Healthy Aging

Senior Living

Healthy Aging

6 Things that can Help Keep Seniors Young.

According to a recent study by researchers in China and Canada healthy elderly people may have the good gut bacteria of a much younger person. The recommendation from the study is that “maintaining diversity of your gut as you age is a bio-marker of healthy aging, almost like low-cholesterol is a marker of circulatory health,” says Greg Cloor, Principal Investigator of the study.

Of course there is still a lot more to discover about the bacteria that lives in our gut but the researchers believe that it is possible to use “microbiome diagnostic systems” to identify the problem and then to use food and probiotics to try and improve these biomarkers of health.

Science will eventually uncover gut bacteria’s more specific role in anti-aging. But in the meantime, there are still things experts say you can and should do to stay healthy, both physically and mentally, as you age.


According to Ken Yeager, PhD, director of the Stress, Trauma and Resilience (STAR) Program at The Ohio State University Wexner Medical Center, every little bit of movement counts when it comes to staying healthy and agile. “The more you move, the more you ensure that your body is able to continue moving,” he explains.


Believe it or not, friends can actually improve your health, says Yeager. “Staying in contact with friends will help with both areas of well-being, both physical and mental,” he explains. “You will likely keep moving as you connect with your friends, and by having consistent interaction with friends you will stay social; social connectedness goes a long way in helping you feel vital, needed, and young.”


As you get older, it’s common to abandon some of the activities you enjoyed as a kid—like riding a bike, or listening to music. “If you can reconnect with the things you enjoyed as a teen, you will reconnect with youthful vitality that you might have thought was gone,” says Yeager.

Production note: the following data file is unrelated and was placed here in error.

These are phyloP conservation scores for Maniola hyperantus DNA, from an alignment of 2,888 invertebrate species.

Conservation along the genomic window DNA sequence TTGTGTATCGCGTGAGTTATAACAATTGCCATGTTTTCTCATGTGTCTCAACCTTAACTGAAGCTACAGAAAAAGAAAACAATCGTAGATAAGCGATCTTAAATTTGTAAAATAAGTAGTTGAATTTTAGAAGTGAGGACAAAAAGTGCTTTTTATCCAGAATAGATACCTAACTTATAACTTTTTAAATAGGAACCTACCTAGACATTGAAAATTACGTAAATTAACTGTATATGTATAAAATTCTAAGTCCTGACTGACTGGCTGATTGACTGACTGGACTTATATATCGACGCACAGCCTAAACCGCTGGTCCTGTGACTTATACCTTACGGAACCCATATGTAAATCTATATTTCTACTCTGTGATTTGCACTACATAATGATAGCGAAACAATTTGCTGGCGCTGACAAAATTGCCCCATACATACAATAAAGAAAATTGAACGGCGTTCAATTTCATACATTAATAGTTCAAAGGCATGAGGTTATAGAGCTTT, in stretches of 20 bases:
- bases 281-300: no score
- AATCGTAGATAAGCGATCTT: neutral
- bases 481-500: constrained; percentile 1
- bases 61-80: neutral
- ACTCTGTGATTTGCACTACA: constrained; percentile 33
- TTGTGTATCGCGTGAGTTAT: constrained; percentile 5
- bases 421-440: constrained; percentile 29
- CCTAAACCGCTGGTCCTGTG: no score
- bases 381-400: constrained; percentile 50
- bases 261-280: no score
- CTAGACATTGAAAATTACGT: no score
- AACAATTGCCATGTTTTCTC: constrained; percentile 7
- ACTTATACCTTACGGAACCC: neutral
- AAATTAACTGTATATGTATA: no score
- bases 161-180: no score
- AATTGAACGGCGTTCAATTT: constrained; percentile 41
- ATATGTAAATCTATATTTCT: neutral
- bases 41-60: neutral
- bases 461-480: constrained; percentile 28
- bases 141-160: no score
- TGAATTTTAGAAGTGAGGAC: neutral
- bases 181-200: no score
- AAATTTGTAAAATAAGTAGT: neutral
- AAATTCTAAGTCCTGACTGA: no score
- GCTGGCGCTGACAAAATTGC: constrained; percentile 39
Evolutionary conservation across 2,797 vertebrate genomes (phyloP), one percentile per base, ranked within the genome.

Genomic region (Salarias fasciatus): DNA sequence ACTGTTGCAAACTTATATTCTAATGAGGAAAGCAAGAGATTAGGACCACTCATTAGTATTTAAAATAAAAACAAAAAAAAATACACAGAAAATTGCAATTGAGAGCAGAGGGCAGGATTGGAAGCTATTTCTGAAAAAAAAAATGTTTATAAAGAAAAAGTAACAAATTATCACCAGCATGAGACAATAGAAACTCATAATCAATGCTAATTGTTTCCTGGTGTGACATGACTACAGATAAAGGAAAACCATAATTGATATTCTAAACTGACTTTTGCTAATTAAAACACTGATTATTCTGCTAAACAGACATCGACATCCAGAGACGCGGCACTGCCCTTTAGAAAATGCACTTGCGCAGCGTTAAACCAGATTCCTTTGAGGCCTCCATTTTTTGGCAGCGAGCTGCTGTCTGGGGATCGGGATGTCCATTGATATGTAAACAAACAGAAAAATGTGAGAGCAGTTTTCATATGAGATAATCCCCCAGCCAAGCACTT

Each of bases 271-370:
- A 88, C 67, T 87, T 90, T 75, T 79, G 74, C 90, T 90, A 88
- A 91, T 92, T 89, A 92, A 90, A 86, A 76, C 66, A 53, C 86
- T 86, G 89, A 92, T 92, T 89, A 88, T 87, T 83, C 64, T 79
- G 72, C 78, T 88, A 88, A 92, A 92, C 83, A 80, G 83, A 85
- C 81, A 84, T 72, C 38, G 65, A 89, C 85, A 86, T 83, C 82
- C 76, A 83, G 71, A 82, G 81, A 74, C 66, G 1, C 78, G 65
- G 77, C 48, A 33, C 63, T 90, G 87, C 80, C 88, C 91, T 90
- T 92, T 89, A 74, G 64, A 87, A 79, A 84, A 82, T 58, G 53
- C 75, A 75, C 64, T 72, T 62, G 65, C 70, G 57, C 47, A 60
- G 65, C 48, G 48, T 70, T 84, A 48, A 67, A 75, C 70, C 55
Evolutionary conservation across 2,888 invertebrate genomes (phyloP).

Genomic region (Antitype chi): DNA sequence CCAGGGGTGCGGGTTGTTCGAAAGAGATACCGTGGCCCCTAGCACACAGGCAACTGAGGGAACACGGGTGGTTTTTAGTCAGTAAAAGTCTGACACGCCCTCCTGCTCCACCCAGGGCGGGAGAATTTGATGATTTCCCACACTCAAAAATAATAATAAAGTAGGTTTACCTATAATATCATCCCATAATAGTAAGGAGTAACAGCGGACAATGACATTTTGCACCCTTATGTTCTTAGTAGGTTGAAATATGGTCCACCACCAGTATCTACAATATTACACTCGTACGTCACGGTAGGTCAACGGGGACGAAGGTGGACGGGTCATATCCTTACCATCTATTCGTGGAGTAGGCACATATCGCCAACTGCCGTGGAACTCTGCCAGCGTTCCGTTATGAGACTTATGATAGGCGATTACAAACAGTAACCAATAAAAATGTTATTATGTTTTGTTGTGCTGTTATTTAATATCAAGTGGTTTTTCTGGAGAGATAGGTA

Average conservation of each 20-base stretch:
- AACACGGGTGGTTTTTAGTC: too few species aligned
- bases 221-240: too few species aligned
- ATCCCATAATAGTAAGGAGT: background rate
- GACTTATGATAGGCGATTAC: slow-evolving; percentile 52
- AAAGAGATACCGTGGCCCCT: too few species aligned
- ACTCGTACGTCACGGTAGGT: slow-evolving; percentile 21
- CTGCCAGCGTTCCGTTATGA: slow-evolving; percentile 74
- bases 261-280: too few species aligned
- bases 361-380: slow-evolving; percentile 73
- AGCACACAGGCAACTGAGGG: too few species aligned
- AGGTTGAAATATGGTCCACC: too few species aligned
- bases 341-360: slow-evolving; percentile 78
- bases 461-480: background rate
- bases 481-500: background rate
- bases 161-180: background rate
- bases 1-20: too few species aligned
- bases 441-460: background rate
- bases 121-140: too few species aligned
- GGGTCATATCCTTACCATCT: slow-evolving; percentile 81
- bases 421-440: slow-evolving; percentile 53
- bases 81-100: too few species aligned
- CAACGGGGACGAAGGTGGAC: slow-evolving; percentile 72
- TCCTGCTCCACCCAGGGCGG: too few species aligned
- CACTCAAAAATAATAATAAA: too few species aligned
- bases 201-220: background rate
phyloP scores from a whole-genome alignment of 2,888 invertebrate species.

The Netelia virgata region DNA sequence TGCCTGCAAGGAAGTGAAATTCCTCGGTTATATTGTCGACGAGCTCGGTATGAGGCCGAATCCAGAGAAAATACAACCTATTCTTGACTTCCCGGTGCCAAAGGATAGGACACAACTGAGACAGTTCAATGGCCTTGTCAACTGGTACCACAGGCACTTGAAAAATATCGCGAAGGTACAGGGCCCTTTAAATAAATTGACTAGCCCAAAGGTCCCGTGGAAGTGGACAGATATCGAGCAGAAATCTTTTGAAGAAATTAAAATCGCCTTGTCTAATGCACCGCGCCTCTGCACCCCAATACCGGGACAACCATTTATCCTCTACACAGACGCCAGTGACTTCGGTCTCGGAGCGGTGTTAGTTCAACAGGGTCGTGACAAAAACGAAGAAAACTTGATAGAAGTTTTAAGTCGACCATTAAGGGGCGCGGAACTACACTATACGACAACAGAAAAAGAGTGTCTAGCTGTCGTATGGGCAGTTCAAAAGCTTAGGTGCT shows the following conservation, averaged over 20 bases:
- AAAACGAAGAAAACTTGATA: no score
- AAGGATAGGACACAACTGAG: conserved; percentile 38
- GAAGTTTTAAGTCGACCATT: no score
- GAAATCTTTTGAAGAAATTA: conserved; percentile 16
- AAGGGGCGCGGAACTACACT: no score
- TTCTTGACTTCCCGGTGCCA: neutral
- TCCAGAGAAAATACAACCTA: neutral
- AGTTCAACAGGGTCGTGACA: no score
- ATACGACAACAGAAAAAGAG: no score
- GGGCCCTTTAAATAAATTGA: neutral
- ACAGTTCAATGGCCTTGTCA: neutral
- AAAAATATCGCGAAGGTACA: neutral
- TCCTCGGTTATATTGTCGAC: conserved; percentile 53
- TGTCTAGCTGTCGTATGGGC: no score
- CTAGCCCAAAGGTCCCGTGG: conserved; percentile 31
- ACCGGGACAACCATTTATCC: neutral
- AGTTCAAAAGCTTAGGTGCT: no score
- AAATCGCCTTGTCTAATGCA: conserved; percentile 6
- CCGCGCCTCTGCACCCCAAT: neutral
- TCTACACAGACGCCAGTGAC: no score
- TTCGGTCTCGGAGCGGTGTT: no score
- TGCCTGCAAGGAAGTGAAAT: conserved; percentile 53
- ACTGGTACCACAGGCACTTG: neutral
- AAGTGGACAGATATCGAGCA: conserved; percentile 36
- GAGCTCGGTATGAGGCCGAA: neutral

Of all the decisions you could possibly make for health and longevity, following the Mediterranean diet is one of the best—it can help to reduce your risk for a number of chronic diseases and other conditions. “Fruits, vegetables, whole grains, fish, olive oil and mixed nuts are the foundation of the Mediterranean diet,” says neurologist Douglas Scharre, MD, director in the Division of Cognitive Neurology at The Ohio State University Wexner Medical Center.


There’s a reason word puzzles and games help young children grow their minds; they help the young-at-heart remain cognitively healthy, as well. “In addition to the daily crossword puzzle, take the challenge to play new problem-solving exercises,” says Scharre. “Puzzles and games, especially those involving novelty, can stimulate and challenge key parts of the brain, including reasoning, language, logic, visual perception, attention, and flexibility.” This is healthy aging at work.


Most of our bad habits are caused by two things, stress and boredom. If you have a bad habit that affects your health (e.g. smoking or over eating) you can teach yourself new and healthy ways to deal with stress and boredom, and then replace the bad habit with a new, good habit. The New Year is an excellent time to set a new goal to replace a bad habit with things that will add to your health and well-being. More exercise, connecting with friends, having a healthier diet, revisiting an old favorite, and stimulating our brains, are all great suggestions for making a lifestyle change.

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